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Old June 23rd, 2009, 12:58 AM   #3
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Thanks Robert,
I shoot manual everything and have, are re-reading all the posts I can find.
Thanks for the link I forgot that one.

Cheers
Edit: I just found on the Sony brochure the cuve diagram which shows the Cine curve for each cine.
Also on the Sony UK site. XDCAM EX Shooting Tips: Issue 7 shows some diagrams
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Old June 23rd, 2009, 01:46 AM   #4
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I have been doing a lot of research into the best gammas to use on the EX's for different lighting situations. The cinegammas are designed for shooting footage that will be graded, the images they produce are not entirely natural looking, however they do maximise dynamic range by compressing highlights and at the same time allocating a large part of the recorded signal range to mid tones and shadow detail. This is why shadows can look washed out or milky. However this also gives you more to play with in the grade.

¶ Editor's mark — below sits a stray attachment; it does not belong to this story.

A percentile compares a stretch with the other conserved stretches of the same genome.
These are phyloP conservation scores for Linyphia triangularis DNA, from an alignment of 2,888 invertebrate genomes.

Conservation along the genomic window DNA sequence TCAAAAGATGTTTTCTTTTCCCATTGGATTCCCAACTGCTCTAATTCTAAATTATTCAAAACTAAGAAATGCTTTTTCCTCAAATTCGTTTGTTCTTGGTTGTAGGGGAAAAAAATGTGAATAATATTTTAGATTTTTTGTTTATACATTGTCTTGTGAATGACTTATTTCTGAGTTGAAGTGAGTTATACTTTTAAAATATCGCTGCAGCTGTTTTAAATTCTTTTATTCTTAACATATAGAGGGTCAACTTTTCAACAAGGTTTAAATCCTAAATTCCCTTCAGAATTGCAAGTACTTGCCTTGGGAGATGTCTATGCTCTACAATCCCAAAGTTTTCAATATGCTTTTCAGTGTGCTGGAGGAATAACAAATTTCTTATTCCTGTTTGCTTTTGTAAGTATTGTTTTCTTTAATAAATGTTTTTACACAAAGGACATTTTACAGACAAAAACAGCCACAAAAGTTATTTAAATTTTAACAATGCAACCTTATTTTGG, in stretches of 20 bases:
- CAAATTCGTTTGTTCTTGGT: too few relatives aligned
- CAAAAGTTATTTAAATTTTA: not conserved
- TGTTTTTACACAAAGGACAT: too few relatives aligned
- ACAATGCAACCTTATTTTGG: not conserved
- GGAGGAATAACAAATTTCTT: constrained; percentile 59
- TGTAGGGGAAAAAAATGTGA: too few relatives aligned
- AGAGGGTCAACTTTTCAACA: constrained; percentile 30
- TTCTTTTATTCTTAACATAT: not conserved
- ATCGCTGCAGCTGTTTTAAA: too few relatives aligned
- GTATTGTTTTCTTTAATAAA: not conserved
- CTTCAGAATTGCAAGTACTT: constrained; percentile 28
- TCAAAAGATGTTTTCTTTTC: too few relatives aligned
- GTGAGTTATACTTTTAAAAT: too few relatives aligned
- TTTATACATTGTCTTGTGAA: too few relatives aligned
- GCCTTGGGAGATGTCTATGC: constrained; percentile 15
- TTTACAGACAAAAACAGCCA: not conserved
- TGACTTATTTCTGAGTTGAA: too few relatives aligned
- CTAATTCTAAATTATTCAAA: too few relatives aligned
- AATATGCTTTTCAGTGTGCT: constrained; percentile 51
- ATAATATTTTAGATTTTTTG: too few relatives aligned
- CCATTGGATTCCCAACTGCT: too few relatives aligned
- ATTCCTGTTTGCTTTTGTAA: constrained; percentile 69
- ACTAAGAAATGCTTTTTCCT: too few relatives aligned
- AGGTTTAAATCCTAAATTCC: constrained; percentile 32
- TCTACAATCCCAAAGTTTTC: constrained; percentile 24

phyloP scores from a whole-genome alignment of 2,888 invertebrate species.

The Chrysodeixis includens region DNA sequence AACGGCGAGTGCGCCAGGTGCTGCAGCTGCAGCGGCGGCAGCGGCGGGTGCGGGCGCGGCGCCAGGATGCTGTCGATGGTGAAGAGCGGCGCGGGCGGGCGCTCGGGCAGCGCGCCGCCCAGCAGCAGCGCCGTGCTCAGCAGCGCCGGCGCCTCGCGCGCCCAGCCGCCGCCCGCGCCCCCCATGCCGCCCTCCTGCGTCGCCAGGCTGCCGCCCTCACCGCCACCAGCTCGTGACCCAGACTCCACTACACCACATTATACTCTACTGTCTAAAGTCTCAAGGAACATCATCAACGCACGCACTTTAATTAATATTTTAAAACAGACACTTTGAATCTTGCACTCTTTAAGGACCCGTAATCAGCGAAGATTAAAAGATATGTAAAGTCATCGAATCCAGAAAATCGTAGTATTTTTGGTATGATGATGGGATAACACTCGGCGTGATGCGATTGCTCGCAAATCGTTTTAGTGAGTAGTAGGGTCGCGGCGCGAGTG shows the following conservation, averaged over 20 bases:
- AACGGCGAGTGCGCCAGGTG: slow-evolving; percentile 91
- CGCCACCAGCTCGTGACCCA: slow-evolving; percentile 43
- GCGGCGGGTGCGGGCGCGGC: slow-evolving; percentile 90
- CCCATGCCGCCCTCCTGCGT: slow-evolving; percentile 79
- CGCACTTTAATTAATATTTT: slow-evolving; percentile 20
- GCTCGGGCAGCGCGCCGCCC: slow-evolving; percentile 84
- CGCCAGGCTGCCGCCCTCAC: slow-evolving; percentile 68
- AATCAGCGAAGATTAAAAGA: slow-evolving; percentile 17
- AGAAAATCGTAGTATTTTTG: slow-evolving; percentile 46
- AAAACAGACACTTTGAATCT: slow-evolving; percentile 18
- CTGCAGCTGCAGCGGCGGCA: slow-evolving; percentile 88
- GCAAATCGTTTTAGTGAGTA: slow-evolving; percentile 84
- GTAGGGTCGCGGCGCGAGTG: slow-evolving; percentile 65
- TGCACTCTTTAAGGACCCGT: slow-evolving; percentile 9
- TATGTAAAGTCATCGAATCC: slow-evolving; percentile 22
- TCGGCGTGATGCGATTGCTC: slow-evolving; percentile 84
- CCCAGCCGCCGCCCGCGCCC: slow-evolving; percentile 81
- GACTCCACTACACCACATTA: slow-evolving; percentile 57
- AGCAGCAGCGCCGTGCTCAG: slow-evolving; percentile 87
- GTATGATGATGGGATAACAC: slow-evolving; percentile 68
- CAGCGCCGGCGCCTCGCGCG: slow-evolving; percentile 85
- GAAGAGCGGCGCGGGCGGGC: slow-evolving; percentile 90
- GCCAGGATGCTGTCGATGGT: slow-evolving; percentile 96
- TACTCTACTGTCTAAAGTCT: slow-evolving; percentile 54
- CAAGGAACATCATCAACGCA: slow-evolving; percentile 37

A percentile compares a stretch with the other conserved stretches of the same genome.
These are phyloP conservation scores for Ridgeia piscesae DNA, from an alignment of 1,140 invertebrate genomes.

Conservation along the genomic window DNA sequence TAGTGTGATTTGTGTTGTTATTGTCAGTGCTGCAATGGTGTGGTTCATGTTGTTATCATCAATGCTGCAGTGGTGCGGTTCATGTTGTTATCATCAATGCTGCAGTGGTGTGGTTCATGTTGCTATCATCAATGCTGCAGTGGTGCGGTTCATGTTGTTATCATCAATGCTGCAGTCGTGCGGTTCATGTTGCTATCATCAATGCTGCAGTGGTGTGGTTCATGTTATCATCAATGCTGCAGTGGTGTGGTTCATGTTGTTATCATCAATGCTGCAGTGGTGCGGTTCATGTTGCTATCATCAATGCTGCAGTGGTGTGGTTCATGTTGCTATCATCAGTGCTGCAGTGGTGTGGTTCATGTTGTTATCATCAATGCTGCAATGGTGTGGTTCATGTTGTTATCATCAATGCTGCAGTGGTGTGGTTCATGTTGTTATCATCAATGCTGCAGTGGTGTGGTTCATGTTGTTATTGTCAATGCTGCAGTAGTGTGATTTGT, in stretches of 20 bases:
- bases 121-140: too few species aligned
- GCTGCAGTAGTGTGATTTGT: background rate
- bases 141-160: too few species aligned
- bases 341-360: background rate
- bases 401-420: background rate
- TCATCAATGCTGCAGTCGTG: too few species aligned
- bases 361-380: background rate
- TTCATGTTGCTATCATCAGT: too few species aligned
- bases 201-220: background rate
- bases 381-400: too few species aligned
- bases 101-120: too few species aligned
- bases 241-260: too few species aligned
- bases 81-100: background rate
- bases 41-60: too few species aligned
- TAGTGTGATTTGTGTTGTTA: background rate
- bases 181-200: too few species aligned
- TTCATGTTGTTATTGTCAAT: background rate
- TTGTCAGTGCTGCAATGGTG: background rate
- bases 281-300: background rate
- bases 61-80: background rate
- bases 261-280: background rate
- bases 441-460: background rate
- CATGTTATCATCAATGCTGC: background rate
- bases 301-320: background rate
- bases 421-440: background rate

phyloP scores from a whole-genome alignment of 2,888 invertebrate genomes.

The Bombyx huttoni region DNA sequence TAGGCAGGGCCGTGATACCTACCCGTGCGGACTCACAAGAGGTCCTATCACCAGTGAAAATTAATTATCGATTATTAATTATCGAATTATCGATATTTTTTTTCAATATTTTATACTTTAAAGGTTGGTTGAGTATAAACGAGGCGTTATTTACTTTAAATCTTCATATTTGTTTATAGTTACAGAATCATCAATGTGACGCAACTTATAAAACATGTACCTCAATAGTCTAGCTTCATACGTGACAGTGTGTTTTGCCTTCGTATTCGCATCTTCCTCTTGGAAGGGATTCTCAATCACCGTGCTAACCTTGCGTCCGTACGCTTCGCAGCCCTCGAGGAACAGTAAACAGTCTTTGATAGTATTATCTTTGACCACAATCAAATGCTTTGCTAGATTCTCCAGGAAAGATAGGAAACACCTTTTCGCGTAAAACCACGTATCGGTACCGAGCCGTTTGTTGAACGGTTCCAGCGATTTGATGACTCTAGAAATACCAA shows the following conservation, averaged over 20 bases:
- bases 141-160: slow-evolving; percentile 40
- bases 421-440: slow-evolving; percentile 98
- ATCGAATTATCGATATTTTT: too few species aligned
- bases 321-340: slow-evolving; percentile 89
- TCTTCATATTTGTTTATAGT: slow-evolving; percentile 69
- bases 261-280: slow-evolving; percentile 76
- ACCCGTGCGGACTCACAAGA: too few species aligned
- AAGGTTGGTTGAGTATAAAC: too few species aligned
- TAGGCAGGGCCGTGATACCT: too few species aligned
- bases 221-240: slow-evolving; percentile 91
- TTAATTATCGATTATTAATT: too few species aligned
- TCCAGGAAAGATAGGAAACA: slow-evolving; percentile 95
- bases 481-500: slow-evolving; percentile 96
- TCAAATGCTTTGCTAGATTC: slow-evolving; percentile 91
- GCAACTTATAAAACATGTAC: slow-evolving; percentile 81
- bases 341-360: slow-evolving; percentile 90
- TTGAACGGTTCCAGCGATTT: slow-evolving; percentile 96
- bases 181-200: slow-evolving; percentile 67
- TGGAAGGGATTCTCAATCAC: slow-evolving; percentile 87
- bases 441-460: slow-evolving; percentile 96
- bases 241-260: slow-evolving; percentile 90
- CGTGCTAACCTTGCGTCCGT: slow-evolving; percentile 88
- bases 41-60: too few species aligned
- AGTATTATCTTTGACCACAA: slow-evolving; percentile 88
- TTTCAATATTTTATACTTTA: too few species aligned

Cinegamma 1 is tailored for shooting bright scenes or scenes where there will be large areas of highlights. CG1 is tailored for maximum highlight handling with lower shadow dynamic range compared to CG3 and CG4.
Cinegamma 2 is essentially the same as CG1, except the overall level is reduced making it broadcast safe at 0db. Cinegammas 1,3 and 4 all record up to 109% at 0db and 104% at -3db.
Cinegamma 3 has strong highlight compression but the compression starts later than CG1 so it's not as compressed as CG1. Midtones and shadows are stretched more than CG1. This gives more dynamic range to mid tones and shadows compared to CG1 at the expense of some highlight handling.
Cinegamma 4 is similar to CG3 but with the mid tones lifted still further so that it gives a brighter looking picture overall.

My preference is to use CG1 for outdoor, brightly lit scenes or scenes where highlight handling is critical. Then I use CG3 for indoor and scenes on dull days where extreme highlight handling is less critical, but shadow detail becomes more important. What I have also found is that when shooting interviews the cinegammas work best when they are slightly under exposed compared to standard gammas and then graded in post. If using cinegammas I tend to expose skin tones at around 60%.